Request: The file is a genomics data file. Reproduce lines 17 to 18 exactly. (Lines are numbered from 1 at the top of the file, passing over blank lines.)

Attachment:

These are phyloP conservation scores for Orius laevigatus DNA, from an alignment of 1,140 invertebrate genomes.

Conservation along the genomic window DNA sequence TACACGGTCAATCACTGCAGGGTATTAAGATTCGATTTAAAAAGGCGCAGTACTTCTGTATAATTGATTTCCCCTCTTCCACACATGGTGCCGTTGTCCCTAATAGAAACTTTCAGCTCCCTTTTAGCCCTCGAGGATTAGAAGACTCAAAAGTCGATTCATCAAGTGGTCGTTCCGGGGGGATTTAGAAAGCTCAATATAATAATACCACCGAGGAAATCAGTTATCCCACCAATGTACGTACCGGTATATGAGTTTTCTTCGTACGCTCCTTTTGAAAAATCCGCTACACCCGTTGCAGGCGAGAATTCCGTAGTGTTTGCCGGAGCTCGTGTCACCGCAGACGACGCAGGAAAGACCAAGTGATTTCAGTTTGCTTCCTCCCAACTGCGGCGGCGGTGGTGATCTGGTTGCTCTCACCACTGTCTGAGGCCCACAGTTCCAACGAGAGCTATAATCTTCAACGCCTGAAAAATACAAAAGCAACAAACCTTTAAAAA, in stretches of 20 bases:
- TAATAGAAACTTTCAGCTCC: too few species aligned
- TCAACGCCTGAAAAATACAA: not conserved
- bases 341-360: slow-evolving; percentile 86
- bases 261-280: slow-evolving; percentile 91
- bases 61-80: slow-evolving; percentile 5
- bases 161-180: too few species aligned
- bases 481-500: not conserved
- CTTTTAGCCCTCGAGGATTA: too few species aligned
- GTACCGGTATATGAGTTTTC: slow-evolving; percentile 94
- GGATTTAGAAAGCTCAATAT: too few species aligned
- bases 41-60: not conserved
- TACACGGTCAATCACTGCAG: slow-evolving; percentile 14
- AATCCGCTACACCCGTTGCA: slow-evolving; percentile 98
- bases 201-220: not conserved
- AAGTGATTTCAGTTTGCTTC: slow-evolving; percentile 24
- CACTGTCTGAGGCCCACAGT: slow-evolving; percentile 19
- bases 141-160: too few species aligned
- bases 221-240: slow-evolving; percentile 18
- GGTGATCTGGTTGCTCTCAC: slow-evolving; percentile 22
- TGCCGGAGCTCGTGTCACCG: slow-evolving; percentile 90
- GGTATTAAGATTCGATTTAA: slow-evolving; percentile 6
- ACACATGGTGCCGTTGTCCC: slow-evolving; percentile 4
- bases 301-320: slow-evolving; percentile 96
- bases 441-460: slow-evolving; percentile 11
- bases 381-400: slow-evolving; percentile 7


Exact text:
- AAGTGATTTCAGTTTGCTTC: slow-evolving; percentile 24
- CACTGTCTGAGGCCCACAGT: slow-evolving; percentile 19